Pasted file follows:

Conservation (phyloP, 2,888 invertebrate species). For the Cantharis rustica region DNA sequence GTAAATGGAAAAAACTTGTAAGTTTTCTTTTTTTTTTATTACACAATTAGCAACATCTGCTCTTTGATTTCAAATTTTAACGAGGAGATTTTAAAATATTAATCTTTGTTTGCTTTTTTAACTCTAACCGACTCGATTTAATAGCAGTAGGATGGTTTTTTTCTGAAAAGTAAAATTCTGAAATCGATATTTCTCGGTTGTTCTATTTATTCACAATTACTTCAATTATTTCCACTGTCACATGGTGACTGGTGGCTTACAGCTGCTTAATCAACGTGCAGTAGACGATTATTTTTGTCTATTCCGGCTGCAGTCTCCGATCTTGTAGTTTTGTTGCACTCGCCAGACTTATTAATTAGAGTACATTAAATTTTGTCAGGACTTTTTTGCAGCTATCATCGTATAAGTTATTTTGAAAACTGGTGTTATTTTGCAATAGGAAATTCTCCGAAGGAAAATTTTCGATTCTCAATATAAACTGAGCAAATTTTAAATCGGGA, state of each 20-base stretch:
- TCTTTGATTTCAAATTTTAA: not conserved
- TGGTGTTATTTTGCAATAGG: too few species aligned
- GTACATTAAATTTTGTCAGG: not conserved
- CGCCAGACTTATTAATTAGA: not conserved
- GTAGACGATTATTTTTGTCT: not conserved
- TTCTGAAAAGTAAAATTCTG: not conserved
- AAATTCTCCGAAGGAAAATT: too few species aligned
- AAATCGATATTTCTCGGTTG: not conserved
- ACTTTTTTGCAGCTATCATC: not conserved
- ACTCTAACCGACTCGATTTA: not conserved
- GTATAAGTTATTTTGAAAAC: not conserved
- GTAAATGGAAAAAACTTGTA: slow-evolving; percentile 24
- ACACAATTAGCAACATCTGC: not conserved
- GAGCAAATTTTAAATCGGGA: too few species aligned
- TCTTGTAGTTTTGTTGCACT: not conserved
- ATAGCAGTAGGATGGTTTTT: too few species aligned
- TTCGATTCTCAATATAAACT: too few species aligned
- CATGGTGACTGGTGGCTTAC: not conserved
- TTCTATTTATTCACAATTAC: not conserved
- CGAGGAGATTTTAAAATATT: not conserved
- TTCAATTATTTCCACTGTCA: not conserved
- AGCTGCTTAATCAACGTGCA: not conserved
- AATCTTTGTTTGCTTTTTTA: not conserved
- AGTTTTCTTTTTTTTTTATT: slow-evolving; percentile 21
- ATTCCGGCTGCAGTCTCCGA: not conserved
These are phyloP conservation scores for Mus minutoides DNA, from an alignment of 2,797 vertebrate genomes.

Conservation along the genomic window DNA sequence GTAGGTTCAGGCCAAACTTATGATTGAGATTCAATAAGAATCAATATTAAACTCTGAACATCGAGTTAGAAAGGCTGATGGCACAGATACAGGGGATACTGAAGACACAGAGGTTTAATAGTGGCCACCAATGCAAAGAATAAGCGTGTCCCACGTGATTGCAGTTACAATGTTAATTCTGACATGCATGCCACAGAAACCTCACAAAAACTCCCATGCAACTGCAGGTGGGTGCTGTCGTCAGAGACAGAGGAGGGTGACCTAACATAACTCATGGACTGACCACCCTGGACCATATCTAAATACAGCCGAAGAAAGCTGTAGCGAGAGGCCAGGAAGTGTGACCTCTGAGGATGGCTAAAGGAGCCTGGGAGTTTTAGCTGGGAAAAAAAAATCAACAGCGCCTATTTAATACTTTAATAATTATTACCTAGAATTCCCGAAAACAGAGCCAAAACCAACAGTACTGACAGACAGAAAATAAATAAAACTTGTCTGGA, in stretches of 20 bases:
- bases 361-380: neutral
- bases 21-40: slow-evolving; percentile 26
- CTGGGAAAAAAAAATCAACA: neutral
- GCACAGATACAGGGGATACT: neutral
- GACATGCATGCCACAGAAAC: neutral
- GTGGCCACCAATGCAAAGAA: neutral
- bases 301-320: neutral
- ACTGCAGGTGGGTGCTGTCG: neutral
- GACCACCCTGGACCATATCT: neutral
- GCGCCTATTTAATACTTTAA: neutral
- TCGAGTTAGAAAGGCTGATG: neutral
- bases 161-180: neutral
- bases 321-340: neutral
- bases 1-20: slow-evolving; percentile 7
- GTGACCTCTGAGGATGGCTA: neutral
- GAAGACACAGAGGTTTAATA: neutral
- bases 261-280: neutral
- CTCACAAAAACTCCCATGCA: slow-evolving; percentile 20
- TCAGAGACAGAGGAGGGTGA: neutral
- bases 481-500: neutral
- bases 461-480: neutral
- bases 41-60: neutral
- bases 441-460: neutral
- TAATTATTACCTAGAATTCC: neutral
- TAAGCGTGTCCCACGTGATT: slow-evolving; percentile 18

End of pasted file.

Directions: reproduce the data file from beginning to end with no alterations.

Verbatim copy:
Conservation (phyloP, 2,888 invertebrate species). For the Cantharis rustica region DNA sequence GTAAATGGAAAAAACTTGTAAGTTTTCTTTTTTTTTTATTACACAATTAGCAACATCTGCTCTTTGATTTCAAATTTTAACGAGGAGATTTTAAAATATTAATCTTTGTTTGCTTTTTTAACTCTAACCGACTCGATTTAATAGCAGTAGGATGGTTTTTTTCTGAAAAGTAAAATTCTGAAATCGATATTTCTCGGTTGTTCTATTTATTCACAATTACTTCAATTATTTCCACTGTCACATGGTGACTGGTGGCTTACAGCTGCTTAATCAACGTGCAGTAGACGATTATTTTTGTCTATTCCGGCTGCAGTCTCCGATCTTGTAGTTTTGTTGCACTCGCCAGACTTATTAATTAGAGTACATTAAATTTTGTCAGGACTTTTTTGCAGCTATCATCGTATAAGTTATTTTGAAAACTGGTGTTATTTTGCAATAGGAAATTCTCCGAAGGAAAATTTTCGATTCTCAATATAAACTGAGCAAATTTTAAATCGGGA, state of each 20-base stretch:
- TCTTTGATTTCAAATTTTAA: not conserved
- TGGTGTTATTTTGCAATAGG: too few species aligned
- GTACATTAAATTTTGTCAGG: not conserved
- CGCCAGACTTATTAATTAGA: not conserved
- GTAGACGATTATTTTTGTCT: not conserved
- TTCTGAAAAGTAAAATTCTG: not conserved
- AAATTCTCCGAAGGAAAATT: too few species aligned
- AAATCGATATTTCTCGGTTG: not conserved
- ACTTTTTTGCAGCTATCATC: not conserved
- ACTCTAACCGACTCGATTTA: not conserved
- GTATAAGTTATTTTGAAAAC: not conserved
- GTAAATGGAAAAAACTTGTA: slow-evolving; percentile 24
- ACACAATTAGCAACATCTGC: not conserved
- GAGCAAATTTTAAATCGGGA: too few species aligned
- TCTTGTAGTTTTGTTGCACT: not conserved
- ATAGCAGTAGGATGGTTTTT: too few species aligned
- TTCGATTCTCAATATAAACT: too few species aligned
- CATGGTGACTGGTGGCTTAC: not conserved
- TTCTATTTATTCACAATTAC: not conserved
- CGAGGAGATTTTAAAATATT: not conserved
- TTCAATTATTTCCACTGTCA: not conserved
- AGCTGCTTAATCAACGTGCA: not conserved
- AATCTTTGTTTGCTTTTTTA: not conserved
- AGTTTTCTTTTTTTTTTATT: slow-evolving; percentile 21
- ATTCCGGCTGCAGTCTCCGA: not conserved
These are phyloP conservation scores for Mus minutoides DNA, from an alignment of 2,797 vertebrate genomes.

Conservation along the genomic window DNA sequence GTAGGTTCAGGCCAAACTTATGATTGAGATTCAATAAGAATCAATATTAAACTCTGAACATCGAGTTAGAAAGGCTGATGGCACAGATACAGGGGATACTGAAGACACAGAGGTTTAATAGTGGCCACCAATGCAAAGAATAAGCGTGTCCCACGTGATTGCAGTTACAATGTTAATTCTGACATGCATGCCACAGAAACCTCACAAAAACTCCCATGCAACTGCAGGTGGGTGCTGTCGTCAGAGACAGAGGAGGGTGACCTAACATAACTCATGGACTGACCACCCTGGACCATATCTAAATACAGCCGAAGAAAGCTGTAGCGAGAGGCCAGGAAGTGTGACCTCTGAGGATGGCTAAAGGAGCCTGGGAGTTTTAGCTGGGAAAAAAAAATCAACAGCGCCTATTTAATACTTTAATAATTATTACCTAGAATTCCCGAAAACAGAGCCAAAACCAACAGTACTGACAGACAGAAAATAAATAAAACTTGTCTGGA, in stretches of 20 bases:
- bases 361-380: neutral
- bases 21-40: slow-evolving; percentile 26
- CTGGGAAAAAAAAATCAACA: neutral
- GCACAGATACAGGGGATACT: neutral
- GACATGCATGCCACAGAAAC: neutral
- GTGGCCACCAATGCAAAGAA: neutral
- bases 301-320: neutral
- ACTGCAGGTGGGTGCTGTCG: neutral
- GACCACCCTGGACCATATCT: neutral
- GCGCCTATTTAATACTTTAA: neutral
- TCGAGTTAGAAAGGCTGATG: neutral
- bases 161-180: neutral
- bases 321-340: neutral
- bases 1-20: slow-evolving; percentile 7
- GTGACCTCTGAGGATGGCTA: neutral
- GAAGACACAGAGGTTTAATA: neutral
- bases 261-280: neutral
- CTCACAAAAACTCCCATGCA: slow-evolving; percentile 20
- TCAGAGACAGAGGAGGGTGA: neutral
- bases 481-500: neutral
- bases 461-480: neutral
- bases 41-60: neutral
- bases 441-460: neutral
- TAATTATTACCTAGAATTCC: neutral
- TAAGCGTGTCCCACGTGATT: slow-evolving; percentile 18